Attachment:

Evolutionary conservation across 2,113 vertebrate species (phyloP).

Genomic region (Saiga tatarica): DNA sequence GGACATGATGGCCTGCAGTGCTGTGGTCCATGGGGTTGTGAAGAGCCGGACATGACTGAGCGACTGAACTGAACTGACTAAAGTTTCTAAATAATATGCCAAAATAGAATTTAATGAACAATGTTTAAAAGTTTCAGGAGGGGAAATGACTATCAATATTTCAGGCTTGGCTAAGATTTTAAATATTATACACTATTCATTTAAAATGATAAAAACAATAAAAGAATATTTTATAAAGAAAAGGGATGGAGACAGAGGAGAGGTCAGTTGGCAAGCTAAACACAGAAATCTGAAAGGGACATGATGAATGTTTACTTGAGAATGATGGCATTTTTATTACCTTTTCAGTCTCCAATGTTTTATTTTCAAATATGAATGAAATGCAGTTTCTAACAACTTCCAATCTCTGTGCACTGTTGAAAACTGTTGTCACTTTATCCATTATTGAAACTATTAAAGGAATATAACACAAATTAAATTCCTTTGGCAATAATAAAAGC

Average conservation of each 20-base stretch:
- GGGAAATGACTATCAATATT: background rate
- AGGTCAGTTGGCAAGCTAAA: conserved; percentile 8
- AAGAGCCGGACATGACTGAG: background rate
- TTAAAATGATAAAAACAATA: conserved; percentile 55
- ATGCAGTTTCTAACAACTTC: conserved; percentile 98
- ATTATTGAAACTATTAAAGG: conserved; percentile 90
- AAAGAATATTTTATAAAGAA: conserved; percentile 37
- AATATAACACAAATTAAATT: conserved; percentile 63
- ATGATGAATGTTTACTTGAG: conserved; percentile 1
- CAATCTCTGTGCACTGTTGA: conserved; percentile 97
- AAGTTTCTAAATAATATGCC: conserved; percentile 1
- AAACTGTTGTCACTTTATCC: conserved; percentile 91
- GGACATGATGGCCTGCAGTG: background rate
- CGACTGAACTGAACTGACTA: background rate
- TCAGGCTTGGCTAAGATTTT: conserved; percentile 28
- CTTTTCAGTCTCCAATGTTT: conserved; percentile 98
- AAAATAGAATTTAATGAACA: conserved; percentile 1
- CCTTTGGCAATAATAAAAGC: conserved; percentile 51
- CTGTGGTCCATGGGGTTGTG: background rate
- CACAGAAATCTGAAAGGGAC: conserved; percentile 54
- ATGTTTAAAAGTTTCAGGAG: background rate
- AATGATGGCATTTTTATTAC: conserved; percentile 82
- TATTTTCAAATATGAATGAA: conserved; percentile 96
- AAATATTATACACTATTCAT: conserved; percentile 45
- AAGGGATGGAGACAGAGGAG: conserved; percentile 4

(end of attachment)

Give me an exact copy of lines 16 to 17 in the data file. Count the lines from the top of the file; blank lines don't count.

- GGACATGATGGCCTGCAGTG: background rate
- CGACTGAACTGAACTGACTA: background rate